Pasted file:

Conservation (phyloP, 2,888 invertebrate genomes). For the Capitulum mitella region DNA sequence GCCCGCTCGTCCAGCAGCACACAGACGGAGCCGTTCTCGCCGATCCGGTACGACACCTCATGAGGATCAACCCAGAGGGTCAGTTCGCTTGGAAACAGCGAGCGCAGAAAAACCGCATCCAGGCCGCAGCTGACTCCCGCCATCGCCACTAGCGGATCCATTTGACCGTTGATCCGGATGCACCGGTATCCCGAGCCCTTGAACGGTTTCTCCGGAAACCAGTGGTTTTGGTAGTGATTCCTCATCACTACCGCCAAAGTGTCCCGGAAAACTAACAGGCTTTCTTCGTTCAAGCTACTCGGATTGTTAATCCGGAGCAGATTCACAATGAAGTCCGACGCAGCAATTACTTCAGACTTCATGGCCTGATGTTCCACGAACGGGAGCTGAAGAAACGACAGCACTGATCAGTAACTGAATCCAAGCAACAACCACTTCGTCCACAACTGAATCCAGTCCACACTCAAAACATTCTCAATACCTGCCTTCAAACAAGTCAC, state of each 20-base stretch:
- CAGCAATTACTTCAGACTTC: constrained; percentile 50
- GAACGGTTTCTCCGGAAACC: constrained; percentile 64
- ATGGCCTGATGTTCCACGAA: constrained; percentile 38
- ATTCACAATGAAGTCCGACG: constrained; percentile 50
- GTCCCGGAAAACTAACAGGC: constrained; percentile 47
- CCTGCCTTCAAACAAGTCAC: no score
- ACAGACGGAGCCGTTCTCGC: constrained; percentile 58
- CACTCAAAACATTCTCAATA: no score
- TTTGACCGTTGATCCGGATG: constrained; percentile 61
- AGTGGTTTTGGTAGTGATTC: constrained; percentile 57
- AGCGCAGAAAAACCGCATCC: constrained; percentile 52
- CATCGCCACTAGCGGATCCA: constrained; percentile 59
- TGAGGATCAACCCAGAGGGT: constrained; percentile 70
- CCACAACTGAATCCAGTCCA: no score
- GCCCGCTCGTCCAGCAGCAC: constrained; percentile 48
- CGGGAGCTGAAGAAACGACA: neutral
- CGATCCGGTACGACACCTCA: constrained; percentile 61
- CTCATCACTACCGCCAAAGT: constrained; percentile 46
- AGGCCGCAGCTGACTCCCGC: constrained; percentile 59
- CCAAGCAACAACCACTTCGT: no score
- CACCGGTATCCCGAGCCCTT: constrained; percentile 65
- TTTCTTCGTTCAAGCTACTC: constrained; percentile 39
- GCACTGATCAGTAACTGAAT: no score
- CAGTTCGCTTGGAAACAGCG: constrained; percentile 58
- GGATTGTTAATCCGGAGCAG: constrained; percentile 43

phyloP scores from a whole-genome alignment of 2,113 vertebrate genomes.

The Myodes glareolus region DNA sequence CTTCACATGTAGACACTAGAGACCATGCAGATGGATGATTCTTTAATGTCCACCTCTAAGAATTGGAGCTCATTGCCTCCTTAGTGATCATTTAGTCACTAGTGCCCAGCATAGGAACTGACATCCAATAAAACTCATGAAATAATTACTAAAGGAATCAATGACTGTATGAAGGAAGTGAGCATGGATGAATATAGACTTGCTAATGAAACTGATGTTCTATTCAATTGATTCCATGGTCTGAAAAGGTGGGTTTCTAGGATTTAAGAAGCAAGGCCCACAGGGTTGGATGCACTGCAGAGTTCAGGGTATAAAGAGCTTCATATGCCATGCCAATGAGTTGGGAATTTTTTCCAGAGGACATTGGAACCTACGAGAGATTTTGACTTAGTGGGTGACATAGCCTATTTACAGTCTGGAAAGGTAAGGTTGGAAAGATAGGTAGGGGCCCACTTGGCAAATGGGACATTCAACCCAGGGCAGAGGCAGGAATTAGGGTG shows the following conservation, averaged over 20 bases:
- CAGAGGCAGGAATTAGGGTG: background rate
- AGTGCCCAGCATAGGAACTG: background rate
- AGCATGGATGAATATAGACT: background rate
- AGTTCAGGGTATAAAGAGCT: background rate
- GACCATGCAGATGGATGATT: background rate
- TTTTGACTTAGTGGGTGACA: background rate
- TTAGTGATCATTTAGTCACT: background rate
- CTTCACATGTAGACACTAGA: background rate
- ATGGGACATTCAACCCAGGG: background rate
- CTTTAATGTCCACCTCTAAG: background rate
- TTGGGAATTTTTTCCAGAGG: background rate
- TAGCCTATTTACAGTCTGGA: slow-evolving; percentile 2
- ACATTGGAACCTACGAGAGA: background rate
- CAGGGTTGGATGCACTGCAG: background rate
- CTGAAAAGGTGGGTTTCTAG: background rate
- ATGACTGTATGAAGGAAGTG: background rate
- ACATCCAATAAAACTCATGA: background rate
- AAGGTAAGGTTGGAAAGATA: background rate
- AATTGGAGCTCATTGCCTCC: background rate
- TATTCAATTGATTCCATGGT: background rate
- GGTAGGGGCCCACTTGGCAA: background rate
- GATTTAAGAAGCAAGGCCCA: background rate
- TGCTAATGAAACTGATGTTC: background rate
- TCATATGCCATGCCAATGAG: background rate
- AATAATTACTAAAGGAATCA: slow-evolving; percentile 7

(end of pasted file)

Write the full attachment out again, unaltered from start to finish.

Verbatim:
Conservation (phyloP, 2,888 invertebrate genomes). For the Capitulum mitella region DNA sequence GCCCGCTCGTCCAGCAGCACACAGACGGAGCCGTTCTCGCCGATCCGGTACGACACCTCATGAGGATCAACCCAGAGGGTCAGTTCGCTTGGAAACAGCGAGCGCAGAAAAACCGCATCCAGGCCGCAGCTGACTCCCGCCATCGCCACTAGCGGATCCATTTGACCGTTGATCCGGATGCACCGGTATCCCGAGCCCTTGAACGGTTTCTCCGGAAACCAGTGGTTTTGGTAGTGATTCCTCATCACTACCGCCAAAGTGTCCCGGAAAACTAACAGGCTTTCTTCGTTCAAGCTACTCGGATTGTTAATCCGGAGCAGATTCACAATGAAGTCCGACGCAGCAATTACTTCAGACTTCATGGCCTGATGTTCCACGAACGGGAGCTGAAGAAACGACAGCACTGATCAGTAACTGAATCCAAGCAACAACCACTTCGTCCACAACTGAATCCAGTCCACACTCAAAACATTCTCAATACCTGCCTTCAAACAAGTCAC, state of each 20-base stretch:
- CAGCAATTACTTCAGACTTC: constrained; percentile 50
- GAACGGTTTCTCCGGAAACC: constrained; percentile 64
- ATGGCCTGATGTTCCACGAA: constrained; percentile 38
- ATTCACAATGAAGTCCGACG: constrained; percentile 50
- GTCCCGGAAAACTAACAGGC: constrained; percentile 47
- CCTGCCTTCAAACAAGTCAC: no score
- ACAGACGGAGCCGTTCTCGC: constrained; percentile 58
- CACTCAAAACATTCTCAATA: no score
- TTTGACCGTTGATCCGGATG: constrained; percentile 61
- AGTGGTTTTGGTAGTGATTC: constrained; percentile 57
- AGCGCAGAAAAACCGCATCC: constrained; percentile 52
- CATCGCCACTAGCGGATCCA: constrained; percentile 59
- TGAGGATCAACCCAGAGGGT: constrained; percentile 70
- CCACAACTGAATCCAGTCCA: no score
- GCCCGCTCGTCCAGCAGCAC: constrained; percentile 48
- CGGGAGCTGAAGAAACGACA: neutral
- CGATCCGGTACGACACCTCA: constrained; percentile 61
- CTCATCACTACCGCCAAAGT: constrained; percentile 46
- AGGCCGCAGCTGACTCCCGC: constrained; percentile 59
- CCAAGCAACAACCACTTCGT: no score
- CACCGGTATCCCGAGCCCTT: constrained; percentile 65
- TTTCTTCGTTCAAGCTACTC: constrained; percentile 39
- GCACTGATCAGTAACTGAAT: no score
- CAGTTCGCTTGGAAACAGCG: constrained; percentile 58
- GGATTGTTAATCCGGAGCAG: constrained; percentile 43

phyloP scores from a whole-genome alignment of 2,113 vertebrate genomes.

The Myodes glareolus region DNA sequence CTTCACATGTAGACACTAGAGACCATGCAGATGGATGATTCTTTAATGTCCACCTCTAAGAATTGGAGCTCATTGCCTCCTTAGTGATCATTTAGTCACTAGTGCCCAGCATAGGAACTGACATCCAATAAAACTCATGAAATAATTACTAAAGGAATCAATGACTGTATGAAGGAAGTGAGCATGGATGAATATAGACTTGCTAATGAAACTGATGTTCTATTCAATTGATTCCATGGTCTGAAAAGGTGGGTTTCTAGGATTTAAGAAGCAAGGCCCACAGGGTTGGATGCACTGCAGAGTTCAGGGTATAAAGAGCTTCATATGCCATGCCAATGAGTTGGGAATTTTTTCCAGAGGACATTGGAACCTACGAGAGATTTTGACTTAGTGGGTGACATAGCCTATTTACAGTCTGGAAAGGTAAGGTTGGAAAGATAGGTAGGGGCCCACTTGGCAAATGGGACATTCAACCCAGGGCAGAGGCAGGAATTAGGGTG shows the following conservation, averaged over 20 bases:
- CAGAGGCAGGAATTAGGGTG: background rate
- AGTGCCCAGCATAGGAACTG: background rate
- AGCATGGATGAATATAGACT: background rate
- AGTTCAGGGTATAAAGAGCT: background rate
- GACCATGCAGATGGATGATT: background rate
- TTTTGACTTAGTGGGTGACA: background rate
- TTAGTGATCATTTAGTCACT: background rate
- CTTCACATGTAGACACTAGA: background rate
- ATGGGACATTCAACCCAGGG: background rate
- CTTTAATGTCCACCTCTAAG: background rate
- TTGGGAATTTTTTCCAGAGG: background rate
- TAGCCTATTTACAGTCTGGA: slow-evolving; percentile 2
- ACATTGGAACCTACGAGAGA: background rate
- CAGGGTTGGATGCACTGCAG: background rate
- CTGAAAAGGTGGGTTTCTAG: background rate
- ATGACTGTATGAAGGAAGTG: background rate
- ACATCCAATAAAACTCATGA: background rate
- AAGGTAAGGTTGGAAAGATA: background rate
- AATTGGAGCTCATTGCCTCC: background rate
- TATTCAATTGATTCCATGGT: background rate
- GGTAGGGGCCCACTTGGCAA: background rate
- GATTTAAGAAGCAAGGCCCA: background rate
- TGCTAATGAAACTGATGTTC: background rate
- TCATATGCCATGCCAATGAG: background rate
- AATAATTACTAAAGGAATCA: slow-evolving; percentile 7